An ordered and clean environment sends the signal that this is a place which is monitored, people here conform to the common norms of non-criminal behavior. A disordered environment which is littered, vandalized and not maintained sends the opposite signal: this is a place where people do as they please and where they get away with that, without being detected. As people tend to act the way they think others act, they are more likely to act "disorderly" in the disordered environment.
Putting Theory Into Practice 

So how does this pertain to schools, and what can be done to ensure that we are creating an environment that shows the norms we would like our students and staff to uphold? We begin by monitoring and enforcing the most minor of rules. The easiest to take care of is littering. Very few people are willing to be the first to litter in a clean environment, but many people feel no guilt about tossing trash on the ground when there is already refuse there.

The solution is to keep the school extremely tidy, and to catch would-be litterers in the act. This doesn't mean "cracking down" on students who litter and give unreasonable punishments. It does mean that when a staff member sees a student miss the trash can (often the first item of "litter" that appears), they should call the student on it, and ask them to pick it up. This performs two functions. First, it eliminates the item of trash. Second, calling it to attention may slightly embarass whoever was doing the littering - making it less likely that they will do it again.

Many times, when the adults model this behavior, you will soon hear students telling each other to clean up. This can be far more effective in the end, since socialization with peers is often far more important for kids and teens than pleasing adults. The super clean environment gives the message that people who inhabit this environment care and pay attention, and this norm extends to larger crimes like theft. The message is "If we don't even let a gum wrapper go unnoticed, we certainly won't fail to notice a theft."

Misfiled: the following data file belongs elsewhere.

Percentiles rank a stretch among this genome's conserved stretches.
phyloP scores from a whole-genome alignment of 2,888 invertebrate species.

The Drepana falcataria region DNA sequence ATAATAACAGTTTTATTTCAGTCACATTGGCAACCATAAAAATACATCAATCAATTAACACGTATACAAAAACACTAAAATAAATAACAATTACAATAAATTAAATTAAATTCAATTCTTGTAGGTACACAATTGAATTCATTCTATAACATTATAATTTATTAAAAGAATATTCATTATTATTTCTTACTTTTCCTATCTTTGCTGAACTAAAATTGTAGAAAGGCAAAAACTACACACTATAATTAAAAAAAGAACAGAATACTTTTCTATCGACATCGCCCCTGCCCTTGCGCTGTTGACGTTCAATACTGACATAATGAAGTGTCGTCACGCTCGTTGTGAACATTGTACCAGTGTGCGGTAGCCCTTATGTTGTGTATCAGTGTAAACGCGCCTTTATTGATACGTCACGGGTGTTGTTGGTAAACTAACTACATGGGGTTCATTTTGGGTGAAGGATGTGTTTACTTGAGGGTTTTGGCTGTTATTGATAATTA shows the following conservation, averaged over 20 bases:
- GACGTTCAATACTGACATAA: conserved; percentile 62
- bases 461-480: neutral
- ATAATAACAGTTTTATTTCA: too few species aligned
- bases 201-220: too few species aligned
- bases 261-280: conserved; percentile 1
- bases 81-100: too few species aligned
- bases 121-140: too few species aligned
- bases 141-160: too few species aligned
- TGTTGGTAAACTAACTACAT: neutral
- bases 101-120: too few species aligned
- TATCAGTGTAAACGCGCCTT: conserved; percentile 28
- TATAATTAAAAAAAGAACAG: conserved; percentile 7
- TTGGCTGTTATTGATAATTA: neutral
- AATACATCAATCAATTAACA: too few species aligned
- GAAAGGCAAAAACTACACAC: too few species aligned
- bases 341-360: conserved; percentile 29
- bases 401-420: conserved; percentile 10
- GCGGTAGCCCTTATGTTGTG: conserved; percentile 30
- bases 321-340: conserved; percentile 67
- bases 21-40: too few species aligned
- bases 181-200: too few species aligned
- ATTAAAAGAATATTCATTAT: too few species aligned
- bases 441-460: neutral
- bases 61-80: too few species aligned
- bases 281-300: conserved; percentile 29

Putting this idea into practice isn't difficult, but it does take diligence. It requires that every adult be aware of the plan to maintain a pristine school environment, and be willing to do their part in monitoring students' behavior. There are even ways to reward this behavior and create a positive mental feedback loop. In many schools, there are different halls for different grades. How about a contest to see who can keep things the cleanest? The prizes for winning the contest can be anything. If your school (or PTO) has the funds for it, offer a pizza party to the winning grade (or homeroom/class). If not, offer a "movie day" where the students from the winning team get to go to the auditorium and watch a movie for the last few hours of a Friday afternoon.

What do clean floors have to do with the feeling that you can leave your belongings around? More than you might have thought. Cleaner floors can be the key to maintaining high standards in your school, and they are far easier to arrange than trying to watch every kid every second to make sure they aren't walking away with your stuff. So why does it matter so much that you can leave your bag lying around unmonitored? Because this is a small facet of the larger issue of feeling safe, one of the overriding needs for all people. Knowing that you don't have to watch your bag - or your back - all the time leads to a greater sense of well-being and a greater desire to be in a particular environment. Which is exactly what we would like to see in the attitudes of our students, our staff, and ourselves.